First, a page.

Apr 07, 2020 I Paul Seaburn

Earliest Written Record of the F-Word Discovered in Scotland

This is indeed the most interesting F-ing story in ages … even if you’re not Scottish. The word that nearly everyone has used – whether they admit it or not – has just been traced to its F-ing ground zero … the National Library of Scotland. A library? Was it a librarian whispering “Shut the ‘F’ up or I’ll throw your F-ing rear out of here!”?

“It may not make the tourist trail, but in our national library we have the first written f*** in the world. I think that’s something to be proud of.”

Cora Bissett, noted Scottish theater director, playwright, actor and musician, shows her national pride with that statement in an hour-long documentary on the search for the source of the most common and versatile of all expletives. In an ironic link, she and Glasgow University historic linguistics expert Dr. Joanna Kopaczyk inspect a document known as the Bannatyne Manuscript written by Edinburgh merchant George Bannatyne in 1568 while he was in home lock-down during … you guessed it … a plague.

“We are looking at a 500-year-old object. It’s a very precious manuscript and you can see the actual handwriting. In The Flyting Of Dunbar And Kennedy, when Kennedy addresses Dunbar, there is the earliest surviving record of the word ‘f***’ in the world.”

The Bannatyne Manuscript is a collection of around 400 Scottish poems, including “The Flyting Of Dunbar And Kennedy.” “Dunbar” is poet William Dunbar, a 'makar' or royal court poet who was paid to entertain King James IV with original poems ranging in content from religious to comedy. “Kennedy” is Walter Kennedy, a great-grandson of King Robert III and also a makar in the court of King James IV. “Flyting” is a ritual and poetic exchanging of insults --- which sounds civilized but generally meant a swearing contest that quickly devolved to accusations of cowardice and sexual perversion. A later word for this is “slanging.”

“(You‘re a) “wan fukkit funling.””

According to Dr. Joanna Kopaczyk, this line from the original manuscript was Kennedy claiming Dunbar that was abandoned by his parents. “Funling” means foundling – implying Dunbar was adopted by a couple who had no idea who his real parents were. Not exactly the force of a “Your mama” insult but that wasn’t the part that really showed Kennedy sticking it to Dunbar in this slinging of slurs. “Wan fukkit” (sometimes spelled ‘wanfukkit’) means ‘misbegotten’, implying Dunbar’s real parents weren’t married. As far as the written word goes, this is the earliest known print version of our favorite and – next to ‘a’ and ‘the’ – most used word.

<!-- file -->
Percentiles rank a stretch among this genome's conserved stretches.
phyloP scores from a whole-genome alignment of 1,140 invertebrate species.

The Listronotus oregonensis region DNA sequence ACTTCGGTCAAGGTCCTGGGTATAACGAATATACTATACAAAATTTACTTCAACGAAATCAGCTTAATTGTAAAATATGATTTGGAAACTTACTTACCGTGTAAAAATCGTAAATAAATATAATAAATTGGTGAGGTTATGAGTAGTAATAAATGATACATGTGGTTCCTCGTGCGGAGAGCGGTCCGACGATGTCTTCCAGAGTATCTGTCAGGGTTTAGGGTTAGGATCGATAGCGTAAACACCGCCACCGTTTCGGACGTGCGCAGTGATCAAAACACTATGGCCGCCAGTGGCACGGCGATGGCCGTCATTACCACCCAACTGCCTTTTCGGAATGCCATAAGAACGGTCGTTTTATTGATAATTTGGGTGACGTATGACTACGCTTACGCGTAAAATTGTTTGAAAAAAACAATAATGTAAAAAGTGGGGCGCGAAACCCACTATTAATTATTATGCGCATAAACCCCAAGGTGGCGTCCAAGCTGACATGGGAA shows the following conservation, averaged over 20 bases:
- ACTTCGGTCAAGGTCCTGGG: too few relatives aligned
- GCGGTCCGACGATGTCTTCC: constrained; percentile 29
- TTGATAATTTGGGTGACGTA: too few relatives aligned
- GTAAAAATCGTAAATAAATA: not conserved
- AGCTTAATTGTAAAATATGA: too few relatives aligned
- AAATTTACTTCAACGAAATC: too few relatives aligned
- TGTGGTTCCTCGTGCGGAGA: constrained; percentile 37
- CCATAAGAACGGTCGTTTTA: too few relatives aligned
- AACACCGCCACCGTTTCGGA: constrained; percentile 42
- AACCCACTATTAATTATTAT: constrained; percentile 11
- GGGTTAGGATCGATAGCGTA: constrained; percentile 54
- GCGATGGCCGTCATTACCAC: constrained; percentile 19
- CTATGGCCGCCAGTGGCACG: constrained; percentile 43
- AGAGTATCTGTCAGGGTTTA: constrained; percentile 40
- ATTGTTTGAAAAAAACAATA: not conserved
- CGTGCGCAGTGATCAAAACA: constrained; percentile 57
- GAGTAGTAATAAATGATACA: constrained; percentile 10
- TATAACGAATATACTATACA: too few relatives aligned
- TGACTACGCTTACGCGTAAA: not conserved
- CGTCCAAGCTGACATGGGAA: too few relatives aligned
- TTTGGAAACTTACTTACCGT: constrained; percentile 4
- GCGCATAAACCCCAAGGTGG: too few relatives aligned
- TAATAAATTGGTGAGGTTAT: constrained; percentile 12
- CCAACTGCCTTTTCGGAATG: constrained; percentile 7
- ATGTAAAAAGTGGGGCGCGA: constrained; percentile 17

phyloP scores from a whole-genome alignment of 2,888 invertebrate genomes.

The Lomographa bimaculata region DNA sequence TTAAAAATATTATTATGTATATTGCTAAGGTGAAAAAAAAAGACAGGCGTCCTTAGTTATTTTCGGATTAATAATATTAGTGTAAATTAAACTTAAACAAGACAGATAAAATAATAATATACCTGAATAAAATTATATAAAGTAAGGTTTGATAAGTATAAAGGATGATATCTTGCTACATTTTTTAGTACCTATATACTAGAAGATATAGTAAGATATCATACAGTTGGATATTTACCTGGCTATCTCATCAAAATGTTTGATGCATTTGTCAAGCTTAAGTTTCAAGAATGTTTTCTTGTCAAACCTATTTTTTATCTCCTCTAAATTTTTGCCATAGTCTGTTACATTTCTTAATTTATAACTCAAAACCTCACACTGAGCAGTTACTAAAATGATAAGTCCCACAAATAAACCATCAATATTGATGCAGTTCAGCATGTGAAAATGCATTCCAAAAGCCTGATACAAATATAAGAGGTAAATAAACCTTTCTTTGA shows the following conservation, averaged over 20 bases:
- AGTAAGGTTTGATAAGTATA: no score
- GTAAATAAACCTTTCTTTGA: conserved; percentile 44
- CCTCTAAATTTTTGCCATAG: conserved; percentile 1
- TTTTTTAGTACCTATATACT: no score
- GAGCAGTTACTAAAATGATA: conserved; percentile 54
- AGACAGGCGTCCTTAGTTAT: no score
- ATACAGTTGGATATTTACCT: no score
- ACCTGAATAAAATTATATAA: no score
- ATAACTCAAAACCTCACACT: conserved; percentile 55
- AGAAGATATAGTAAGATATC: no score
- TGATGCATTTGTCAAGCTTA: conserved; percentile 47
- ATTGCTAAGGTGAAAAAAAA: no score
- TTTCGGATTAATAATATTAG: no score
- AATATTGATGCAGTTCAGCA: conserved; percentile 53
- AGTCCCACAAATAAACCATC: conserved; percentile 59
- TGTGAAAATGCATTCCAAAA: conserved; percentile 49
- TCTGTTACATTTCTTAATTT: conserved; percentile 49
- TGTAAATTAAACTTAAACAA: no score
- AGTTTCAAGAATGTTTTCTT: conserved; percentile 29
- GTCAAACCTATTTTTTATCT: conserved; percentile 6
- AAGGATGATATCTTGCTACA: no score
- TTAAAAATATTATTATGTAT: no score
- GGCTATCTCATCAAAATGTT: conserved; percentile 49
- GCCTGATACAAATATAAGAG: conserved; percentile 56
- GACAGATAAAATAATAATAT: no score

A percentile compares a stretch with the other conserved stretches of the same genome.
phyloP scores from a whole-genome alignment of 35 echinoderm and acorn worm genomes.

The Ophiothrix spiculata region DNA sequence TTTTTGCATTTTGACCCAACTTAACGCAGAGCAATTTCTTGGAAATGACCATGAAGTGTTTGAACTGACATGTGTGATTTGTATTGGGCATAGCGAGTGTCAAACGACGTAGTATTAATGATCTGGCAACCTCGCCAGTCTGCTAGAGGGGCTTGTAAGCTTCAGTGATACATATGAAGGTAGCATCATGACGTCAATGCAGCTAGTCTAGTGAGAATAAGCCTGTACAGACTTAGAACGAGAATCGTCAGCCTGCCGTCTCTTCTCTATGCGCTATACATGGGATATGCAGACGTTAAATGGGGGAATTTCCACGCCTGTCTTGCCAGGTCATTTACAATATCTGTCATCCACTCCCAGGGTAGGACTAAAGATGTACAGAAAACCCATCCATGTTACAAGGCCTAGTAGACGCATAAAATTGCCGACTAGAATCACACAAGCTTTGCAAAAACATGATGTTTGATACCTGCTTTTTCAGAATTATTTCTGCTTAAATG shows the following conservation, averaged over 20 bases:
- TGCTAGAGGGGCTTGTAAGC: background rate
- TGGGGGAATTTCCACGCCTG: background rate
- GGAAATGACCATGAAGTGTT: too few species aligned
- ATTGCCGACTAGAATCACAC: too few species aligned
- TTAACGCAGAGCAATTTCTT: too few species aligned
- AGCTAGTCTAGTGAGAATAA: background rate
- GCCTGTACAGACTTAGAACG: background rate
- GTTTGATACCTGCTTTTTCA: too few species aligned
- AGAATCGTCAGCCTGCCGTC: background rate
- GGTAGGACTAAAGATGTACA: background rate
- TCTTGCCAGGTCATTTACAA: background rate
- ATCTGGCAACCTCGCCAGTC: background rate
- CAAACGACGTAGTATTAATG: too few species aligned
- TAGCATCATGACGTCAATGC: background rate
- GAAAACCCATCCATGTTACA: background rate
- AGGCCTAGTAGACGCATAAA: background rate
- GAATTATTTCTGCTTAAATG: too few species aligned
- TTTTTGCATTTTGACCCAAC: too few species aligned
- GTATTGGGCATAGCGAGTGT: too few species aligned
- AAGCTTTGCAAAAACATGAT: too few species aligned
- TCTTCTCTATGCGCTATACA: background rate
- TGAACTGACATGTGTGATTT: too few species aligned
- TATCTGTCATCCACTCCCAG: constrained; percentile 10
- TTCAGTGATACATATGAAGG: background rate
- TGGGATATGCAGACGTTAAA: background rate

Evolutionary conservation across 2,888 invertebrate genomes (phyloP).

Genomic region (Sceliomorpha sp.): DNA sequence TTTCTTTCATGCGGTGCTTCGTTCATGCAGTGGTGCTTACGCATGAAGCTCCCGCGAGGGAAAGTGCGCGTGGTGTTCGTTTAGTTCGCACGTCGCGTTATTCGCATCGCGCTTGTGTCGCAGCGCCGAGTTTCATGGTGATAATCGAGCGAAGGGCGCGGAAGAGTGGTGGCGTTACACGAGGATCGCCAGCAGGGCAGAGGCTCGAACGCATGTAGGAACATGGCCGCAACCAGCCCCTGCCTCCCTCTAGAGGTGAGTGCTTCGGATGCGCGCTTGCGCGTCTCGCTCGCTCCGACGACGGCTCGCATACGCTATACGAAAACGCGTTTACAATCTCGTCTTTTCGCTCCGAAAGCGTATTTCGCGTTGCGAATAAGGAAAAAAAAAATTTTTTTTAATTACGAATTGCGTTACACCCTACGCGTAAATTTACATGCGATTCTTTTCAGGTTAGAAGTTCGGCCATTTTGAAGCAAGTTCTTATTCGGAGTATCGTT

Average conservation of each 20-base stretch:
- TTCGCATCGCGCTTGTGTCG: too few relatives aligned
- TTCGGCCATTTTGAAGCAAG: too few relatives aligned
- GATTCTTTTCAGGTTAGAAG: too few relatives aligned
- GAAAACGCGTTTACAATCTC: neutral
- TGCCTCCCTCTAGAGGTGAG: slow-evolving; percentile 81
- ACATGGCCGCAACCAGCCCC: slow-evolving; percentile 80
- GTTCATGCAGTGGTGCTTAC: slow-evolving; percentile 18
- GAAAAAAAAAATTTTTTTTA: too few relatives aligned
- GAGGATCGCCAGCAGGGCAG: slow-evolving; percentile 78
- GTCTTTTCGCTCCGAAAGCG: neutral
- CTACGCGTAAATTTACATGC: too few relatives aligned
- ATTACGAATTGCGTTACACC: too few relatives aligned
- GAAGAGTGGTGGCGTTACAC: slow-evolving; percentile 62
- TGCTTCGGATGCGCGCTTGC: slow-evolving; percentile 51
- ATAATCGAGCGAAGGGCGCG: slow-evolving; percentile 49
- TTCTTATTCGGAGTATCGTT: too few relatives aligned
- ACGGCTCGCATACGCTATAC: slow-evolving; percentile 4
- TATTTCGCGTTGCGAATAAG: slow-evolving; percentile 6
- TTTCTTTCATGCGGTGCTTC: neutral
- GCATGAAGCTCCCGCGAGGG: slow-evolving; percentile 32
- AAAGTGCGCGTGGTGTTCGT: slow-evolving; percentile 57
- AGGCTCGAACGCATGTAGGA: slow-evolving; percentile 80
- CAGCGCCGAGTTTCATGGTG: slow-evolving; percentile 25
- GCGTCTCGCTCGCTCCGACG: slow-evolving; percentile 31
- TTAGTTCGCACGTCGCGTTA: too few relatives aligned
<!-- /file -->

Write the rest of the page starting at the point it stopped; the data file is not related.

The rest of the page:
Wait a minute! What about ““Fornicate Under Command of the King” or “For Unlawful Carnal Knowledge”?

Those are urban legends that are easy to remember and fun to say, but have no historical support. A 1310 English court reference to a ‘Roger Fuckebythenavele’ appears to be a nickname that could refer to copulation but could also refer to the man being a dimwit. Other variations could also be misspellings of the word “fulcher” which means “soldier.” It’s often thought that the word is Germanic in origin, coming from words that mean ‘to strike’ or ‘move back and forth’ but a direct written use in the form we know and love to say today hasn’t been found until The Flyting Of Dunbar And Kennedy.

And that the last F-ing thing we’re going to say about it.

Paul Seaburn

Paul Seaburn is the editor at Mysterious Universe and its most prolific writer. He’s written for TV shows such as "The Tonight Show", "Politically Incorrect" and an award-winning children’s program. He's been published in “The New York Times" and "Huffington Post” and has co-authored numerous collections of trivia, puzzles and humor. His “What in the World!” podcast is a fun look at the latest weird and paranormal news, strange sports stories and odd trivia. Paul likes to add a bit of humor to each MU post he crafts. After all, the mysterious doesn't always have to be serious.

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